Adaptive Redevelopment & Reuse of Vacant Urban Structures
February 25, 2013 at 10:11 AM
GAR Building Revitalization:
INNOVATION + REVITALIZATION
- The 18,000 sq. ft. GAR Building has been vacant for the last 4-5 years. In that time, it has been vandalized and stripped of all or most of its copper wire and pipes. Walls floors and the roof have been damaged as a result of vandalism. The building has been without heat since its vacancy and water has entered the building primarily through several roof penetrations.
- The building is now owned by Mr. Martin A. Yenawine who also owns the contiguous properties known as Onondaga Commons. This project is anticipated to involve several phases of restoration. The first phase, which will commence once the building is free and clear of any environmental contamination, is focused on the restoration of the building envelope including the roof and the replacement of the mechanical, electrical and plumbing systems throughout.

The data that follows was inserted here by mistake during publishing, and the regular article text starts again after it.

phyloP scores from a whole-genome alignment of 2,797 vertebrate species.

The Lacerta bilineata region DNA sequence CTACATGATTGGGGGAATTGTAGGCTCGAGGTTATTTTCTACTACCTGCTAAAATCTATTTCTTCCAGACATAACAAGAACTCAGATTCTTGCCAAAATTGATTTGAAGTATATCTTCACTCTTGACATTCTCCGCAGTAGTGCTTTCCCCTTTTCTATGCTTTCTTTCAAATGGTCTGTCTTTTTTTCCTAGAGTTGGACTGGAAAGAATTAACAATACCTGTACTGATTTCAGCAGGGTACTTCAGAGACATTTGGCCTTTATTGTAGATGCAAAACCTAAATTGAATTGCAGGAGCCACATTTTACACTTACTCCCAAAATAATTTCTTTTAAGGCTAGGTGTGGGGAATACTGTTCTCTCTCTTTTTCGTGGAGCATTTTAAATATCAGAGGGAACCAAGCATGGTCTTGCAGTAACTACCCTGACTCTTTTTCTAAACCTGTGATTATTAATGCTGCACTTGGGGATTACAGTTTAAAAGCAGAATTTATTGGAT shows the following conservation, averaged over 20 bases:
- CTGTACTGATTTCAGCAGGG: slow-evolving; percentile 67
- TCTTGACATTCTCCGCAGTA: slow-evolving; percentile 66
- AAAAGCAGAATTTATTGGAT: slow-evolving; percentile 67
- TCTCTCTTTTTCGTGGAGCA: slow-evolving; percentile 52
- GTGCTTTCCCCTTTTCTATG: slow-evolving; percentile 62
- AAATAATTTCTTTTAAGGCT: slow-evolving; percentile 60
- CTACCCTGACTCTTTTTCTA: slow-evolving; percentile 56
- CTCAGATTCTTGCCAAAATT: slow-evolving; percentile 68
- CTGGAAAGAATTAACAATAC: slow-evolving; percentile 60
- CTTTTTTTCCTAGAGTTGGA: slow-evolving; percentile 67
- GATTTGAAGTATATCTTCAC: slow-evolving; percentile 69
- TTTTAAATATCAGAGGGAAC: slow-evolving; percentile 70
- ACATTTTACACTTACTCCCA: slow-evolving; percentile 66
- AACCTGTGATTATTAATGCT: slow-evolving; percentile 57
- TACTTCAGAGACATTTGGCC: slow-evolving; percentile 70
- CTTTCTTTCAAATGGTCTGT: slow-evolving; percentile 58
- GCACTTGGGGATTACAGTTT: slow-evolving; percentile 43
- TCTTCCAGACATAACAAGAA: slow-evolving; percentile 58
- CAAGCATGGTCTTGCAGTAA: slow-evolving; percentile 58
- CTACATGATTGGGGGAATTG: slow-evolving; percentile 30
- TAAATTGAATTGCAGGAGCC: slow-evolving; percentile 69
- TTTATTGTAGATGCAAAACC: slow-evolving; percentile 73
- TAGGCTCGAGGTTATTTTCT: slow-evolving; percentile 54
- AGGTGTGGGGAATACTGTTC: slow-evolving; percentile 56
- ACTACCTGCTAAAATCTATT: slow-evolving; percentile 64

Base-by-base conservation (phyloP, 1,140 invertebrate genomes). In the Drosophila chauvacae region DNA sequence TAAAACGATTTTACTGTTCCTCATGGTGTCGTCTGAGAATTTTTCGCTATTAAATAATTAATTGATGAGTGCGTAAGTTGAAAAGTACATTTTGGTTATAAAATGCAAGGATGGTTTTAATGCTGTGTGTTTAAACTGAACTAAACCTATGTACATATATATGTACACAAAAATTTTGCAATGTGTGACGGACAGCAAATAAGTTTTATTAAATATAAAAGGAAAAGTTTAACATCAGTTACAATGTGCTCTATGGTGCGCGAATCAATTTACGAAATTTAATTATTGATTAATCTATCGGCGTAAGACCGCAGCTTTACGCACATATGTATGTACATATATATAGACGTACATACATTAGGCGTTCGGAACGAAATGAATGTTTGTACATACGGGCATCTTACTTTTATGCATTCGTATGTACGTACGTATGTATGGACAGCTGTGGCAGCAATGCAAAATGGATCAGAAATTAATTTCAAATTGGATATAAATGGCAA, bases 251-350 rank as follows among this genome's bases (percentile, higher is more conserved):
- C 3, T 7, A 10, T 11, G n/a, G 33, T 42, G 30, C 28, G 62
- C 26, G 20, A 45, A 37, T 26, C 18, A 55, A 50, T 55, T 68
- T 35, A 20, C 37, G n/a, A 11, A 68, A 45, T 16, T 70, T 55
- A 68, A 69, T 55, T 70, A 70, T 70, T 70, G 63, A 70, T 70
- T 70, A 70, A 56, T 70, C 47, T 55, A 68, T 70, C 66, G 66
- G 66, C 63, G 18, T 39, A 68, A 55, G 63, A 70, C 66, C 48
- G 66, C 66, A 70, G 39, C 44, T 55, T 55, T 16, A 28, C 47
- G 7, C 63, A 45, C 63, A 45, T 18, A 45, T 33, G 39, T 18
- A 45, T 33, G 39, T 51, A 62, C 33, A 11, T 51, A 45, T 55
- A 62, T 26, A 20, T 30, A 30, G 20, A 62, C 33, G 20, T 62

- Some removals and construction of new walls together with the installation of new ceiling grids to support lighting, air diffusers and smoke detectors will set the stage for future tenant modifications. It is currently anticipated that all three floors will be utilized for commercial office spaces. The components for those spaces and the infrastructure to support them shall be grounded in good energy conservation practices.
GAR Project Highlights:
- Innovative Green Infrastructure installations that will contribute to the roughly 6-10 million gallons of rainwater that will soon be managed annually at the Onondaga Commons. The installations amount to over a million dollars in fully funded property improvements.
- Groundbreaking Rain Water Harvesting System will utilize Geosyntec’s truly innovative OptiRTC integrated harvesting system and stormwater infrastructure technology that, for the first time, will allow for the mitigation of Combined Sewer Overflow (CSO) events, precludes system expansions, and maximizes harvesting potential. The system will also be the first known system in the North East that will allow for captured volume to be utilized for both potable and non-potable uses.